Plaintiff also conducted a search of the records in the Carbon County Tax Assessor's Office in an attempt locate the Defendant. ( Id., Ex. 1 at pp. 3-4). The Carbon County Tax Assessor confirmed that the property at 840 Stony Mountain Road, Defendant's registered corporate address, is owned by Petrin. ( Id., p. 4).

On December 31, 2014, Plaintiff filed a motion for an extension of time to effectuate service of summons and complaint. (Doc. 4). On January 13, 2015, this Court granted Plaintiff sixty (60) days from the date of the order to effectuate service of summons and complaint. (Doc. 6).

On February 11, 2015, Plaintiff filed the instant motion for special service, (Doc. 7), and its brief in support, (Doc. 8). Plaintiff asserts that Defendant's actions have prejudiced it in its ability to pursue this action. (Doc. 7, p. 6). Plaintiff seeks a special order pursuant to Pennsylvania Rule of Civil Procedure 430 authorizing service by posting the registered office address of the corporation as well as via certified mail, return receipt requested, and via first class mail, prepaid postage, to Petrin at his current mailing address. (Doc. 7, p. 6). For the reasons set forth below, Plaintiff's motion will be denied without prejudice.

II. DISCUSSION

Plaintiff requests this Court grant permission to serve special process under Federal Rule of Civil Procedure 4(h)(1)(A). Rule 4(h)(1)(A) allows for a corporation to be served in a judicial district of the United States in the manner prescribed by Rule 4(e)(1) for serving an individual, unless federal law provides otherwise or defendant has filed a waiver. FED. R. CIV. P. 4(h)(1)(A). "Federal Rule of Civil Procedure 4(e)(1) provides the option of serving the summons and complaint in a federal civil action pursuant to the law of the state in which the district court is located.'" HSBC Bank United States, N.A. v. Williams, 2007 U.S. Dist. LEXIS 97423, *5 (M.D. Pa. 2007) (Vanaskie, J.). Moving for special service under Pennsylvania law, Plaintiff invokes Pennsylvania Rule of Civil Procedure 430(a). (Doc. 7, p. 4). Pursuant to Rule 430(a):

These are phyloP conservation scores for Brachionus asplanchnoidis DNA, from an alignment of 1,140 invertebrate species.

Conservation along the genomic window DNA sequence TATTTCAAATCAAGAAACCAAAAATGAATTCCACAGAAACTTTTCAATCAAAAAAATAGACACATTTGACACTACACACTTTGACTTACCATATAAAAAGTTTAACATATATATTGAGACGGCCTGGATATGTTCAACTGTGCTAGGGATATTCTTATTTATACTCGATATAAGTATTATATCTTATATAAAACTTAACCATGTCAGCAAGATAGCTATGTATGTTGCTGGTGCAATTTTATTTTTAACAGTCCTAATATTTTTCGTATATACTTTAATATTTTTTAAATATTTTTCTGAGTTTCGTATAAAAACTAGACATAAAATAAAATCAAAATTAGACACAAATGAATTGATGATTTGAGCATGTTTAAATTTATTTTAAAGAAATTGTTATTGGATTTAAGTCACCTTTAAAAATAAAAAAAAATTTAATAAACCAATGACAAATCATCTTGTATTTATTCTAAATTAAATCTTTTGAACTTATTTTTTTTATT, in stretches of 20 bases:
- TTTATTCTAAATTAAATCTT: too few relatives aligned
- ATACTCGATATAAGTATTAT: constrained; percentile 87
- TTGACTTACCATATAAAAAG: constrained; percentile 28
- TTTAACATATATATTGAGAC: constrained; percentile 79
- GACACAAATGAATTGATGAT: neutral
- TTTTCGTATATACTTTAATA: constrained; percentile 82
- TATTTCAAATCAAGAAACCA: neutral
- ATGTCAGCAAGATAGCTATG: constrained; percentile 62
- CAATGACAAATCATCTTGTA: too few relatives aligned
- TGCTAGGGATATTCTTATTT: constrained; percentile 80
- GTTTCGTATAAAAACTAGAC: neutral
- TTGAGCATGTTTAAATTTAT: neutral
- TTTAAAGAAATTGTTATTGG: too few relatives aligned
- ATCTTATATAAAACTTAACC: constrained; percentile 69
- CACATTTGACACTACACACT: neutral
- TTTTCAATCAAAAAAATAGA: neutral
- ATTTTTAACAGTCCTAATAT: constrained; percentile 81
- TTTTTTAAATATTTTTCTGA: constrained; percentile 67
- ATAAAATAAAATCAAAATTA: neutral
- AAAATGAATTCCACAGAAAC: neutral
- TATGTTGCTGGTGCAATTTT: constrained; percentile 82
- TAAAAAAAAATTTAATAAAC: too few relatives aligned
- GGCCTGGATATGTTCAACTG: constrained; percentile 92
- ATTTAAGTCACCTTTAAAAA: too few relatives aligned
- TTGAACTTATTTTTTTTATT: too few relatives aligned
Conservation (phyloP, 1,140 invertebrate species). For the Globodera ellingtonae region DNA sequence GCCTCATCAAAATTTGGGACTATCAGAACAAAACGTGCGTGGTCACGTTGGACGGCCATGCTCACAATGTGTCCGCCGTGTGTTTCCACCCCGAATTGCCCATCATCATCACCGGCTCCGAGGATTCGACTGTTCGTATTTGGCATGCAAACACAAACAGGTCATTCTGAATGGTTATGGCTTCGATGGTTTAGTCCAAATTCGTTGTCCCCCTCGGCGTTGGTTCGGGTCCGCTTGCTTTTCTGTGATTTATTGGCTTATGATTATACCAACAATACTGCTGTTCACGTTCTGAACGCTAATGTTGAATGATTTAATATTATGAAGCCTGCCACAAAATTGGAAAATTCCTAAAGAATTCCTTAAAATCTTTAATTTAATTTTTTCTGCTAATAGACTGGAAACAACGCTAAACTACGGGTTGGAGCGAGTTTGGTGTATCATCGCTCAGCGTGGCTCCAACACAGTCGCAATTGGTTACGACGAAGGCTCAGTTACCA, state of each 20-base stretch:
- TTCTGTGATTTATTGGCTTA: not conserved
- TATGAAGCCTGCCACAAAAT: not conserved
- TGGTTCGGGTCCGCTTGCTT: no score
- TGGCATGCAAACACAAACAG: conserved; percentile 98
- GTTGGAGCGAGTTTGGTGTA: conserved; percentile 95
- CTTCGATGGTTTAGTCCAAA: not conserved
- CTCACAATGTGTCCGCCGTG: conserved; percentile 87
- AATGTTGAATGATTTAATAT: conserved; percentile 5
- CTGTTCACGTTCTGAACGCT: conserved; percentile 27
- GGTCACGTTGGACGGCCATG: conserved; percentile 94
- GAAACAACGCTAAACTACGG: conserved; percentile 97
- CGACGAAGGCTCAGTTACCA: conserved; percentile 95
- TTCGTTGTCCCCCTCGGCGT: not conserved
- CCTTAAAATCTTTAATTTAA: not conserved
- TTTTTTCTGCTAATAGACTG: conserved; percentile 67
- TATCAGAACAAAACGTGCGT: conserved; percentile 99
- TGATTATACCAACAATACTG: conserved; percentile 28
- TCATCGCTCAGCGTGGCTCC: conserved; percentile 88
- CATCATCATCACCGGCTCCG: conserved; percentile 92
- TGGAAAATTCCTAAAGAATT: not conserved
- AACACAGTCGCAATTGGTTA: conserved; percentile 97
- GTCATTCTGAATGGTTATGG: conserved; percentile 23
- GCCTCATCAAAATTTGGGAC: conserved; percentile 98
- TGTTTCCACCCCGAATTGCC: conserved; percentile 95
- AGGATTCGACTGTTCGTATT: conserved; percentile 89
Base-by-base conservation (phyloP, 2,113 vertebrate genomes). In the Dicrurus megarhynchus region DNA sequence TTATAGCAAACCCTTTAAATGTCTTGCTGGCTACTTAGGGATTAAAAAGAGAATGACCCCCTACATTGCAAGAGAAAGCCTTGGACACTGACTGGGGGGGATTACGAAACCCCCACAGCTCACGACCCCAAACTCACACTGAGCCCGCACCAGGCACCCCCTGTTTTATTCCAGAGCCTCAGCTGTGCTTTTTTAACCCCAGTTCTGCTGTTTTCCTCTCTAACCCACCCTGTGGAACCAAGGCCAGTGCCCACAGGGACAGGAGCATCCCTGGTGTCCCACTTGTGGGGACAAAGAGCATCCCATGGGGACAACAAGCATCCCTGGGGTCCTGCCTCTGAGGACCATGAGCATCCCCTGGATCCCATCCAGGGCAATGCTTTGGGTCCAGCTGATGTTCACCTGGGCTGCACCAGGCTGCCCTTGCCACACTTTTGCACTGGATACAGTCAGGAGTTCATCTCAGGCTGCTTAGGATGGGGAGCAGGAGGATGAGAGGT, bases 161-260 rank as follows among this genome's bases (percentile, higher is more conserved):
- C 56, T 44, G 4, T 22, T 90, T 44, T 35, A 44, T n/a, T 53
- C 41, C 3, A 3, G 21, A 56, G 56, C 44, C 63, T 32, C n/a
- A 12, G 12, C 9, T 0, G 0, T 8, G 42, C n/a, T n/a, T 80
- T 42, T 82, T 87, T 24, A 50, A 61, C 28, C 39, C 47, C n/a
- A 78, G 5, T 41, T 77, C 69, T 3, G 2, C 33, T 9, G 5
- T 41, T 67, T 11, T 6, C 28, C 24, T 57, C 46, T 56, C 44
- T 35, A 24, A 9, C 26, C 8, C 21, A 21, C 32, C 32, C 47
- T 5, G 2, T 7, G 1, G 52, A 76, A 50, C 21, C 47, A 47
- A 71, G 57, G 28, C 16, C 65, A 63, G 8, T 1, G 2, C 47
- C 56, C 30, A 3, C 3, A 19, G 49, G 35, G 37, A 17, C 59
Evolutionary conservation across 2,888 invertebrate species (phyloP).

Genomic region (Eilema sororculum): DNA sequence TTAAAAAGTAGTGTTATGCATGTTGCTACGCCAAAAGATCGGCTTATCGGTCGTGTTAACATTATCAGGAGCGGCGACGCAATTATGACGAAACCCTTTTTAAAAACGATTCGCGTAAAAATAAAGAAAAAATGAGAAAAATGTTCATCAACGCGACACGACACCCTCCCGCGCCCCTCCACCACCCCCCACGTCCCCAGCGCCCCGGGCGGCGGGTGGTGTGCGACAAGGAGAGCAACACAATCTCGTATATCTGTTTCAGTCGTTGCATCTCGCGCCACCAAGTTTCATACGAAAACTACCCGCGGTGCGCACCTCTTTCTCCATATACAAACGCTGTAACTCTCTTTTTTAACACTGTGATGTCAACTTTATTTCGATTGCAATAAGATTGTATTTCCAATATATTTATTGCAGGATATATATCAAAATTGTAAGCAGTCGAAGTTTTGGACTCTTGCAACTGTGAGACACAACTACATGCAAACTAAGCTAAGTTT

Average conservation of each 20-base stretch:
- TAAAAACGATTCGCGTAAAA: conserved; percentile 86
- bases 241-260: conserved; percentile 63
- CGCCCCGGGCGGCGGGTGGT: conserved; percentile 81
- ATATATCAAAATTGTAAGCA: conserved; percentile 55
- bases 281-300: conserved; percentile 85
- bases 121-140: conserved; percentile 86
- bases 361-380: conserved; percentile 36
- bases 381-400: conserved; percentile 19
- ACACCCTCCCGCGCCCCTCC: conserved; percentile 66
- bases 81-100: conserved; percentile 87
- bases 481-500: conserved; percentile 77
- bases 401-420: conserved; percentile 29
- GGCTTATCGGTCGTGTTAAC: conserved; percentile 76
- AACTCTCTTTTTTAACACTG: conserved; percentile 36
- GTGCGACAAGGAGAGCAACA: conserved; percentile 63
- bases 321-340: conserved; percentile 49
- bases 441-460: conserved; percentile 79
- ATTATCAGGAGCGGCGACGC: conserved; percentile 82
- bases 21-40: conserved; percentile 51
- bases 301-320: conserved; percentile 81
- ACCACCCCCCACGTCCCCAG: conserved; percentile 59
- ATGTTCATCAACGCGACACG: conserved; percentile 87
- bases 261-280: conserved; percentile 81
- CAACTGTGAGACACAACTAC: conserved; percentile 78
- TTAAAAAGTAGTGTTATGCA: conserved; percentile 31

If service cannot be made under the applicable rule the plaintiff may move the court for a special order directing the method of service. The Motion shall be accompanied by an affidavit stating the nature and extent of the investigation which has been made to determine the whereabouts of the defendant and the reasons why service cannot be made.

PA. R. CIV. P. 430(a). While Rule 430 clearly contemplates special service in some circumstances, see PA. R. CIV. P. 430, "[s]ervice by special order is an extraordinary measure that is appropriate only after all other methods of service available under the rules have been exhausted." Countrywide Home Loans, Inc. v. Stringer, 2008 U.S. Dist. LEXIS 62670, *6 (M.D. Pa. 2008) (Vanaskie, J.). "We must remember that [s]ervice of process is not a mere technicality. Rather, constitutional due process requires that service of process be reasonably calculated, under all circumstances, to apprise interested parties of the pendency of the action and afford them an opportunity to present their objections." Olympic Steel, Inc. v. Pan Metal & Processing, LLC, 2012 U.S. Dist. LEXIS 27654, *4 (E.D. Pa. 2012) (citation omitted).

There are three steps a party wishing to obtain leave for alternative service of process must take under Pennsylvania Rule of Civil Procedure 430(a). Power Corp. of Canada v. Power Fin., 2009 U.S. Dist. LEXIS 31058, *1 (M.D. Pa. 2009) (Conner, J.). A plaintiff requesting leave for alternative service must show that:

(1) the plaintiff made a good faith effort to locate the defendant, (2) the plaintiff undertook practical efforts to effectuate service through traditional means, and (3) the alternate form of service is reasonably calculated to provide the defendant with notice of the proceedings against him...."

Id.[2]